FRIDA KAHLO: MAKING HERSELF UP

 

Locked away for 64 years, take a look through Frida Kahlo's rediscovered wardrobe.

 
  Frida Kahlo with Olmec figurine, 1939, photograph by Nickolas Muray © Nickolas Muray Photo Archives

Frida Kahlo with Olmec figurine, 1939, photograph by Nickolas Muray © Nickolas Muray Photo Archives

 
 
  Guatemalan cotton coat worn with Mazatec huipil and plain floor- length skirt. Museo Frida Kahlo.   Both images © Diego Rivera and Frida Kahlo Archives, Banco de México, Fiduciary of the Trust of the Diego Riviera and Frida Kahlo Museums.

Guatemalan cotton coat worn with Mazatec huipil and plain floor- length skirt. Museo Frida Kahlo. Both images © Diego Rivera and Frida Kahlo Archives, Banco de México, Fiduciary of the Trust of the Diego Riviera and Frida Kahlo Museums.

This collection demonstrates how through art, and personal style she began to explore and construct her powerful identity and creativity as a means of empowerment.
  Revlon compact and powderpuff with blusher in ‘Clear Red’ and Revlon lipstick in ‘Everything’s Rosy’; emery boards and eyebrow pencil in ‘Ebony’. Before 1954. Photograph Javier Hinojosa.   

Revlon compact and powderpuff with blusher in ‘Clear Red’ and Revlon lipstick in ‘Everything’s Rosy’; emery boards and eyebrow pencil in ‘Ebony’. Before 1954. Photograph Javier Hinojosa.
 

Few people can mistake the artwork and personal style of Frida Kahlo. This summer London's V&A museum will look at the life of this 20th-century icon who's paintings celebrated socialism, gender, identity and class not only through her artwork but also through her unmistakable wardrobe. After her death in 1954, at the request of her husband Diego Rivera her belongings were locked away, where they have remained for 64 years. This collection demonstrates how through art, and personal style she began to explore and construct her powerful identity and creativity as a means of empowerment.

It wasn't Frida's intention to become an artist; an accident was the original catalyst. It forced her on a different path, to look at things from a new angle 'to begin again' painting things just as she saw them, without frills and with naive realism. Her signature style was inspired by nature and the artefacts of Mexico, deeply rooted in the country's popular culture. The world began to take notice and shows were booked. Other contemporary artists such Picasso and Joan Miro received her work warmly. But when she travelled to NY for one of her exhibitions in 1938, it was her Mexican dress that caused a sensation, soon leading her to a feature in Vogue and a Frida-inspired dress by Elsa Schiaparelli. After the accident, Frida also faced physical struggles living in constant pain. Her body was irreplaceably damaged; forcing her to wear plaster corsets to support her back and eventually the amputation of her leg. Both were devastating, leading to depression but through art and decoration of these items, Friday took control of the uncontrollable.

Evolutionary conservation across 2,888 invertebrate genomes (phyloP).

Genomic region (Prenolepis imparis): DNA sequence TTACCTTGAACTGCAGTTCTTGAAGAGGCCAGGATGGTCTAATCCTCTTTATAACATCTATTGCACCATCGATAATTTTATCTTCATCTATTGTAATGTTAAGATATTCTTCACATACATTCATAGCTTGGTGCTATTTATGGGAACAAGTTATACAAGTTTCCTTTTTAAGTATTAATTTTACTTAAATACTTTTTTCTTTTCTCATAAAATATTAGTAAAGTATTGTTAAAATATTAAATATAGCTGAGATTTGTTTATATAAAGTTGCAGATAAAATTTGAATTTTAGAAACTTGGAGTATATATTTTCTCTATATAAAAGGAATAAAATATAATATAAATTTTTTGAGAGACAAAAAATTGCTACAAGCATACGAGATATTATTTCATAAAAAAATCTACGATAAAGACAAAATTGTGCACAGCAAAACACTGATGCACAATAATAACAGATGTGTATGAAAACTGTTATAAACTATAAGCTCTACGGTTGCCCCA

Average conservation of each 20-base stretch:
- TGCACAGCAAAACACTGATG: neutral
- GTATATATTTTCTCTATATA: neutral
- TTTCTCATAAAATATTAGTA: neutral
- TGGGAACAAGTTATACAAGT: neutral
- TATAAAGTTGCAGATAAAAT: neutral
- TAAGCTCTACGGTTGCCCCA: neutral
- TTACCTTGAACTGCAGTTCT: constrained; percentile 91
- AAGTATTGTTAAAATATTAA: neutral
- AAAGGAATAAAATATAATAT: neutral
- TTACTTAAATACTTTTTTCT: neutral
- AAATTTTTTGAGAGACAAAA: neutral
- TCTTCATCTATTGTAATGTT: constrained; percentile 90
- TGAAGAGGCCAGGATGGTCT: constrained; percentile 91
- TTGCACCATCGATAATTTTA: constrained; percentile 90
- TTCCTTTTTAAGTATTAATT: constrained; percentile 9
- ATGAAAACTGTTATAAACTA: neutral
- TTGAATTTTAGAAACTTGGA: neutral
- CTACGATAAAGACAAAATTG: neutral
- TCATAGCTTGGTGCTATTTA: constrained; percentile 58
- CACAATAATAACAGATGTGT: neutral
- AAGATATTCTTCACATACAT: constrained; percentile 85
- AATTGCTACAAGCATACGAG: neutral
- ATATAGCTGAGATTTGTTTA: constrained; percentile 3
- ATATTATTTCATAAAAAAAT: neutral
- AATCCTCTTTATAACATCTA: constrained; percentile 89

What also fascinates about Frida is that so far after her death, she continues to inspire new generations.

Her tumultuous on-off relationship with Diego Rivera remained her most significant one. Through him, she met a full circle of substantial friends from the art world to politics including the founder of surrealism, André Breton, and Leon Trotsky. After Diego's death in 2004, clothing, jewellery, cosmetics and other personal items were rediscovered and exhibited in Frida's museum. Today, at the V&A, more than 200 articles from Casa Azul will be presented. As well as her wardrobe there will be a series of photographs and self-portraits of Kahlo and Rivera and their wide circle of friends. The exhibition will give us access to the style, the work and the woman bringing a fresh perspective on the life of this captivating and original icon.

  Frida Kahlo, c. 1926. Museo Frida Kahlo.© Diego Riviera and Frida Kahlo Archives, Banco de México, Fiduciary of the Trust of the Diego Riviera and Frida Kahlo Museums.

Frida Kahlo, c. 1926. Museo Frida Kahlo.© Diego Riviera and Frida Kahlo Archives, Banco de México, Fiduciary of the Trust of the Diego Riviera and Frida Kahlo Museums.

  Necklace of silver, enamel, turquoise and coral with   hinged   compartment, made by Matilde Poulat, Mexico City, c.1950. Museo Frida Kahlo. Photograph Javier Hinojosa. © Diego Riviera and Frida Kahlo Archives, Banco de México, Fiduciary of the Trust of the Diego Riviera and Frida Kahlo Museums.

Necklace of silver, enamel, turquoise and coral with hinged compartment, made by Matilde Poulat, Mexico City, c.1950. Museo Frida Kahlo. Photograph Javier Hinojosa. © Diego Riviera and Frida Kahlo Archives, Banco de México, Fiduciary of the Trust of the Diego Riviera and Frida Kahlo Museums.

What also fascinates about Frida is that so far after her death, she continues to inspire new generations. By the 1990's she was recognised not only for her creative talents but as an icon for Chicanos, LGBTQ and feminist movements. In a world where female empowerment could not be more in the forefront of our thinking, this exhibition seems so relevant. 64 years after she left us, Frida is still setting the example, she is nothing short of remarkable.

Frida Kahlo: Making Her Self Up, 16 June – 14 November 2018. Sponsored by Grosvenor Britain & Ireland.
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